Guam has some of the best dive sites in the world since there has been minimal tourist impact compared to other better known dive locations. Piti Bomb Holes has been built up as a tourist attraction allowing tourists to descend into an observatory where they can take in the beauty that has grown in a sinkhole. (The name "Bomb Holes" is a misnomer.) Divers may dive around this attraction and feed shoals of fish for the amusement of the tourists inside the subaquatic observatory as much as for the divers' own amusement.
While many of the dive sites can be reached by land, some of these entry points require a long walk over coral or a long surface swim. Also, because so much of the island is controlled by U.S. military bases, many of the dive sites are accessed by land through the military bases.
Guam is blessed with crystal blue waters, magnificent reefs, wall and wrecks. The underwater world surrounding Guam is magnificent and the variety of diving is on par with anything on earth. Along with an average ocean temperature of 80 degrees, it makes diving pleasant year round.
Additionally there’s spectacular wall diving and unparalleled wreck diving: How about a German, Japanese, and American ship in the same harbor, plus more ships, planes, and a wide assortment of barges, bombs, and other artifacts from WWII.
We don't know of any other place in the world where you can touch two shipwrecks that went down in two different wars on the same dive!: the Cormoran from WWI and Takai Maru from WWII touch each other bow-stern at 100 ft.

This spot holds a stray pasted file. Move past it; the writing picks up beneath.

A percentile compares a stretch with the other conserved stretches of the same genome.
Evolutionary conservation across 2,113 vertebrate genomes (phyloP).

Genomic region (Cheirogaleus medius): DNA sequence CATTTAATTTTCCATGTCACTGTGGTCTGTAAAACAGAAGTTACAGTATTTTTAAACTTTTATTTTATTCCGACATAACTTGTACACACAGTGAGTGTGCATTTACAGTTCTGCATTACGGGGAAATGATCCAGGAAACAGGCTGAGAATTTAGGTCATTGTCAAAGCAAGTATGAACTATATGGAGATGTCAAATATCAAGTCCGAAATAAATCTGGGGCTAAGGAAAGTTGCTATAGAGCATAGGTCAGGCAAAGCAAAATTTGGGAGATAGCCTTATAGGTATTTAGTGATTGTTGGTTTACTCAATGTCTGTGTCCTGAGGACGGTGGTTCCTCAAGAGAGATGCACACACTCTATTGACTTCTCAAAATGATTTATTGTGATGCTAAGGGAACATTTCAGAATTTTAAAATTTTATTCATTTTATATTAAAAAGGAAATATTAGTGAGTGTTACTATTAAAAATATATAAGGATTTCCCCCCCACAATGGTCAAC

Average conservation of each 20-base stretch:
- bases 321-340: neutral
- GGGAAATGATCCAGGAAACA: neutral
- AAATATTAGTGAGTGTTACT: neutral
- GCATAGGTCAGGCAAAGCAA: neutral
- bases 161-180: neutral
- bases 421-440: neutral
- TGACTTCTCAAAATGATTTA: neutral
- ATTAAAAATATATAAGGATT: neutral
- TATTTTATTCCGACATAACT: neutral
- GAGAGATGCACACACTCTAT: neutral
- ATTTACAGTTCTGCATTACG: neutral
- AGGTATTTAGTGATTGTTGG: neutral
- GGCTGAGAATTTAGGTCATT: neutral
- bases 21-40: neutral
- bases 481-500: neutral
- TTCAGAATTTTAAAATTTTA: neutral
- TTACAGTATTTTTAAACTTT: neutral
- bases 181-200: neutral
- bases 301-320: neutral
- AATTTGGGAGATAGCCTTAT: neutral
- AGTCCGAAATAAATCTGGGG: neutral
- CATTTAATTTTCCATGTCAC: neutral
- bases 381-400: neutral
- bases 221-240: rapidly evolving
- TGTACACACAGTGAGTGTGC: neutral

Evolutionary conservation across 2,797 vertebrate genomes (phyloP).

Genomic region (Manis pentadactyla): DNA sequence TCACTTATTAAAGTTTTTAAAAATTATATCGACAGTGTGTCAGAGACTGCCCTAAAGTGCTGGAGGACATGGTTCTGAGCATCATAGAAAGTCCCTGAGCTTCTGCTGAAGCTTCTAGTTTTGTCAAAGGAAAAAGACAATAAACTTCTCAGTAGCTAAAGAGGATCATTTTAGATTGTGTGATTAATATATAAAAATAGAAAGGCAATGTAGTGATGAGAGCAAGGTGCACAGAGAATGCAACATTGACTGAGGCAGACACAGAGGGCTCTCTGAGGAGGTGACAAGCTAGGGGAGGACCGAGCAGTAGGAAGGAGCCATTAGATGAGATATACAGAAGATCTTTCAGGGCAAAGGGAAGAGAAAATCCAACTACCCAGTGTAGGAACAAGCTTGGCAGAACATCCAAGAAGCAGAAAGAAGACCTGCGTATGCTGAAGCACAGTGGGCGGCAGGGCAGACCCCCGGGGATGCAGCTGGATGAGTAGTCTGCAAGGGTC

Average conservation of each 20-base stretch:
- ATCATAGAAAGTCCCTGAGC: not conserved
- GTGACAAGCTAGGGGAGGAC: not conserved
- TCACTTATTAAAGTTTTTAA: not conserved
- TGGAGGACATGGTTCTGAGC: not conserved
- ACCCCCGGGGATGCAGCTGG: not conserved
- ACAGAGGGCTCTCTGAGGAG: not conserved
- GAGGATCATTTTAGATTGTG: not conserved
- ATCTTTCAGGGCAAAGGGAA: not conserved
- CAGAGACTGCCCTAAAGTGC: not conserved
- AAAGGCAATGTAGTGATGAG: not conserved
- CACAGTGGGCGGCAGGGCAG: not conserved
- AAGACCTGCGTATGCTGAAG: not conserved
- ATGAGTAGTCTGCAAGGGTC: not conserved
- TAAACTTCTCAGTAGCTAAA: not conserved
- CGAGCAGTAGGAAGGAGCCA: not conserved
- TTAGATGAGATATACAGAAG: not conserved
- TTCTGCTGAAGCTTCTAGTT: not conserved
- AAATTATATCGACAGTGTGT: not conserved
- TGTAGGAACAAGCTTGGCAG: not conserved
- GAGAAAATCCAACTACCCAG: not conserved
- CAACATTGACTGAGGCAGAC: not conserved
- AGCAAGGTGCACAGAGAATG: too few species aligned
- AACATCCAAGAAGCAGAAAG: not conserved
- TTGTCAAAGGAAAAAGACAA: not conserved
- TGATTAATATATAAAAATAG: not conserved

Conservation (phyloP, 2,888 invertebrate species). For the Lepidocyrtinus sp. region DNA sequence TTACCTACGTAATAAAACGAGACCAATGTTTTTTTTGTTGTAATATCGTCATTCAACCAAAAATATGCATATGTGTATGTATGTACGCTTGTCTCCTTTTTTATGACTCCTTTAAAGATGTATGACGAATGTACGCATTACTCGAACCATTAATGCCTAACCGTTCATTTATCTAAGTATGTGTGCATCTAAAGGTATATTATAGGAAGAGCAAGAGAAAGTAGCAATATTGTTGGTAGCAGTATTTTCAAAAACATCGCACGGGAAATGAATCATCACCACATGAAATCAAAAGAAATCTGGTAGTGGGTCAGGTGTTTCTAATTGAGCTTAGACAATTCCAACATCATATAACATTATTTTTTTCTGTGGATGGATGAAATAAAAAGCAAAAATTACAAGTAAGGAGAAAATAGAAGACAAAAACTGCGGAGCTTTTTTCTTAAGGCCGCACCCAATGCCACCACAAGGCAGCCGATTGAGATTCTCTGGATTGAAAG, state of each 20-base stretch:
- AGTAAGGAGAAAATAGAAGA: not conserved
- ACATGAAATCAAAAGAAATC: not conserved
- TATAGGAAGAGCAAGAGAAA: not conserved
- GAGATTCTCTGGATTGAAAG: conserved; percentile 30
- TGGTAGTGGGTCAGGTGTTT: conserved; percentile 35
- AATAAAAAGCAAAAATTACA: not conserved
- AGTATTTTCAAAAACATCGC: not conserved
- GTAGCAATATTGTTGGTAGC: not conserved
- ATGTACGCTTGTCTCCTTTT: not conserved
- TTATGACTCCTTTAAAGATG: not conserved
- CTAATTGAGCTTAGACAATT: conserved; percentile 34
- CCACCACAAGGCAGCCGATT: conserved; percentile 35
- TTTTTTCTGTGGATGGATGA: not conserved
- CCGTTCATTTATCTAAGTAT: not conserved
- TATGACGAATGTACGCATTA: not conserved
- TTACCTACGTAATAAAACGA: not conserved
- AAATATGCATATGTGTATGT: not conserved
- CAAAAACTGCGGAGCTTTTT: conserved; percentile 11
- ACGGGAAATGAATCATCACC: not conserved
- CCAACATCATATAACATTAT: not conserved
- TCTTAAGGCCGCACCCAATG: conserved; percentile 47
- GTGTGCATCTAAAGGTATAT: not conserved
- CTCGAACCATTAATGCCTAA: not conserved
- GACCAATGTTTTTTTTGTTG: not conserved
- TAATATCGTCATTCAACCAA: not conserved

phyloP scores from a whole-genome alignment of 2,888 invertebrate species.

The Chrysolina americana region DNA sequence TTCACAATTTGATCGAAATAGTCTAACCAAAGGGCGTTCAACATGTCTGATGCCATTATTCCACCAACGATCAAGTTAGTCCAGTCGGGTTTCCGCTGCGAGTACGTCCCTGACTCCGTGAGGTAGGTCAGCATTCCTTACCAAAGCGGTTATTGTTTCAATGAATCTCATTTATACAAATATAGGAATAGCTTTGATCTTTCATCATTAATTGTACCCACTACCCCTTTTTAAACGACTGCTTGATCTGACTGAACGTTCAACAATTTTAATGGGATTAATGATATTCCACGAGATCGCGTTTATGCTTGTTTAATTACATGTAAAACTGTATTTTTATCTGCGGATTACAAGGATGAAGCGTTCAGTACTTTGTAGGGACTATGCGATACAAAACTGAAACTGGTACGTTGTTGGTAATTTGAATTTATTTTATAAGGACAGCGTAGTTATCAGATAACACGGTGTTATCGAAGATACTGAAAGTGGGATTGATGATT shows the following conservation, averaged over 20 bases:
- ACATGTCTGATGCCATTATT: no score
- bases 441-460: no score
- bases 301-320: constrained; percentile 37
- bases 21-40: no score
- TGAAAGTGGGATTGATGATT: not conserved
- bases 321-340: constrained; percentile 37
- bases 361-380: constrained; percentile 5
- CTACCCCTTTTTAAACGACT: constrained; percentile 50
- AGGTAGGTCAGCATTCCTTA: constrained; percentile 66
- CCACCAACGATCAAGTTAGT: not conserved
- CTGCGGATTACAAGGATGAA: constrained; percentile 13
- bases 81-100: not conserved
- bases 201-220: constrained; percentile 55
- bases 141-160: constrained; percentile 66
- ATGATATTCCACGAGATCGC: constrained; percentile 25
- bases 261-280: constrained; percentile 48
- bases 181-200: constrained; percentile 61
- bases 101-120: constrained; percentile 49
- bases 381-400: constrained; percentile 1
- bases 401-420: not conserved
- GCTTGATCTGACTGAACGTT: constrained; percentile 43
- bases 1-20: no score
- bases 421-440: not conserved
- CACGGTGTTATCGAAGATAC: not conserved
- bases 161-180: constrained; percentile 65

The Blue Hole is Guam’s signature wall dive with an amazing cavern starting at 65 ft., which enters into an archway at 130 ft.
Guam is the largest (543 sq. kilometres) and most populated island, situated at the southern end of the Marianas chain. Just south of the island is the Marianas Trench, the world’s greatest ocean depth - 10,925 meters.
Hagatna, is a busy capital city and the hub of Guam's business and government activity. It is a historical centre with architectural reminders of its 17th-century Spanish heritage and World War II military conflicts. Amidst all this, Hagatna's parks and plazas invite pleasant strolls and relaxed sightseeing. Just a few miles away is Tumon Bay, Guam's resort and entertainment region.
Tumon Bay's crescent of white, sandy beach is lined with many modern hotels and resorts. Adjoining these resorts are shopping centres, restaurants, nightclubs, and entertainment attractions, creating a centre of retail enjoyment. Tumon Bay's entertainment attractions include Las Vegas-style shows, a great tropical aquarium and boutiques featuring some of the most famous names in fashion.
Guam also has a tranquil side. The island's coastal highway takes you around its southern side with scenic lookouts, snorkelling sites and quiet villages offering glimpses into native Chamorro culture and everyday lifestyle of the local people.
Guam, with its historical landmarks and natural beauty, offer numerous sights of interest. In many locations throughout the island, Spanish influence is clearly visible, such as the architectural design of Guam’s southern homes and villages.
The graceful remains of Spanish buildings, the Plaza De España and stone bridges may be seen in Hagatna, Guam’s capital. Discover the warmth of Guam and all her diverse personalities, glamorous resorts, entertainment, adventure, host of cultural crossroads and friendly, easy-going people.